coordinated motions, bilateral illuminated pupils constrict simultaneously
▪ CN 5: temporal masseter muscle contract bilaterally, identify sharp and
dull on forehead, cheek and chin, eyelids blink bilaterally,
▪ CN 7: client smiles, frowns, wrinkles forehead, shows teeth, puffs out
cheeks, purse lips, raises eyebrows, closes eyes against resistance.
Movements are symmetric, identifies correct flavor
▪ CN 8: hears whisper, weber test: vibrations herd equally in both ears,
Rhinne test: AC > BC
▪ CN 9: uvula and soft palate rise bilaterally and symmetrically, gag reflex
intact. Some pts may not have gag reflex, swallows without difficulty
▪ CN 11: strong contraction of the trapezius, strong contraction of
sternocleidomastoid muscle on side opposite of turned face,
▪ CN 12: tongue movements are symmetric and smooth and bilateral
strength is apparent
2. Tests for Meningeal Irritation and Inflammation
▪ Brudzinski sign: client supine, place hands behind the pts head and flex
neck forward until chin touches the chest if possible. Hips and knees
remain relaxed and motion
3. Cranial Nerves
1. Olfactory (smell)
2. Optic nerve (Snellen chart)
3. Oculomotor (follow my finger “H”)
4. Trochlear (eye movement)
5. Trigeminal (q tip face sensation and jaw movement)
6. Abducens (eye movement in wagon wheel pattern)
7. Facial (facial movements)
8. Vestibulocochlear (hearing)
9. Glossopharyngeal (gag reflex, uvula movement)
10. Valgus (swallow)
11. Spinal accessory (shrug shoulders against resistance)
12. Hypoglossal (tongue movement)
Chapter 16 abnormal findings 16-6
Optic atrophy: white optic disc. Lack of disc vessels
Glaucoma: enlarged physiological cup. Pale base. Obscured and/or displaced retinal vessel
Papilledema: swollen optic disc. Blurred margins. Hyperemic appearance from accumulation of
excess blood. Visible and numerous vessels. Lack of visible physiologic cup
Chapter 16 abnormal finding s 16-3
Ptosis (drooping eye)
Ectropion (outward turned lower lid)
Exophthalmos (protruding eyeballs and retracted eyelids)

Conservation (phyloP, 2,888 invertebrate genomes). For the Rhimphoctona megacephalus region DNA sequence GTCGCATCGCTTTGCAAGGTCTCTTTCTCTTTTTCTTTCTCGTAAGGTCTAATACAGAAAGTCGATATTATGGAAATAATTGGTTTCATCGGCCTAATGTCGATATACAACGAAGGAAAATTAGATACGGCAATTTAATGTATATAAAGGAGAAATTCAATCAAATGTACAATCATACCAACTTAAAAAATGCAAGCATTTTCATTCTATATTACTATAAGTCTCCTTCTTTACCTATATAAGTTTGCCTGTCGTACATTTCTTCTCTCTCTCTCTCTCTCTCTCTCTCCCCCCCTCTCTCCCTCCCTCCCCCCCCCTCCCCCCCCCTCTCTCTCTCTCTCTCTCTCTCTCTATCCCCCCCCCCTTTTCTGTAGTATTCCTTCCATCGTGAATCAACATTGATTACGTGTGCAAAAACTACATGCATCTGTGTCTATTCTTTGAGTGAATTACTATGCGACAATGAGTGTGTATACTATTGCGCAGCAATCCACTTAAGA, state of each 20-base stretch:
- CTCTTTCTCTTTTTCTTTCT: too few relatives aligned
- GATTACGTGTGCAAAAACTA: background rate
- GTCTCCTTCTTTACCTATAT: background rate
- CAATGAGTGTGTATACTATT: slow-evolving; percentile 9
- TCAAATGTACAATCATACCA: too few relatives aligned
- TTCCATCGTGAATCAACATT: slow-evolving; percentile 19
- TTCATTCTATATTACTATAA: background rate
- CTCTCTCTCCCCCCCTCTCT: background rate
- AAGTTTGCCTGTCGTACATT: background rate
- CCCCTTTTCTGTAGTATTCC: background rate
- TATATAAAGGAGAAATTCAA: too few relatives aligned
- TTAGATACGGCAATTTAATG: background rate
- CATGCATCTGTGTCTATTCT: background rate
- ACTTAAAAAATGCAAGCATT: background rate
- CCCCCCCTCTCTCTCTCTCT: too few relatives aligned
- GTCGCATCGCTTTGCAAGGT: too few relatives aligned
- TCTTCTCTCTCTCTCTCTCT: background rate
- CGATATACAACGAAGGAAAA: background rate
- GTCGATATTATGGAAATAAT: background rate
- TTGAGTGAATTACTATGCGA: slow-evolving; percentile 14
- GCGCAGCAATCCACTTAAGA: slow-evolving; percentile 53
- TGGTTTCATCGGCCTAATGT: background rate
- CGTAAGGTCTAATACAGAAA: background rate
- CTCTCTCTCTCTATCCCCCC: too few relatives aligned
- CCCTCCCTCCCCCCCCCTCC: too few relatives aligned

Chalazion (infected meibomian gland)
Subconjunctival hemorrhage (bright red area of sclera)
Blepharitis (staph infection of the eyelid)
Entropion (inward turned lower eyelid)
Diffuse episcleritis (inflammation of the sclera)
An instructor is teaching a group of students about culture. How would the
instructor define the term to students?
Experienced by all people even without human contact.
Shared system of values, beliefs, and learned patterns of behavior
Transmission to another generation through genetics
Adapted to a specific environment
4. In regards to space, which of the following cultures ‘’moves in the closet’’
When speaking to others?
A- Middle Easterners
5-The nurse is preparing to assess the tricuspid on a client’s chest. The nurse
would auscultate at which location?
Fifth intercostal space, left midclavicular line
Third intercostal space, left sternal line
Second intercostal space, left sternal border
Fourth intercostal space, left sternal border
6- A client tells the nurse that since ‘’ she woke up in the morning ‘’ Her right eye
is red and swollen. The nurse should assess the client for:
A blind spot
8- A nurse assessing a client’s radial pulse and rates it as ‘’ strong ‘’ How would
the nurse document this finding in the client’s electronic medical record?
9- A nurse is testing a client’s air and bone conduction using the Rinne Test. The
client heard the air conduction sound longer than the bone conduction. What do
the findings indicate?
Conductive Hearing Loss
Systemic hearing Loss
10- A nurse realizes that a nursing student needs further training on giving
culturally competent care when the student states which of the following ?
A- ‘’ I must use my own cultural beliefs and values when interacting with
individuals from other cultures’’
B- ‘’ I need to respect and be sensitive to the values, beliefs, and practices of
C- ‘’ I need to seek out educational opportunities to learn about different
D- ‘’ I need to collect cultural data when I take health history’’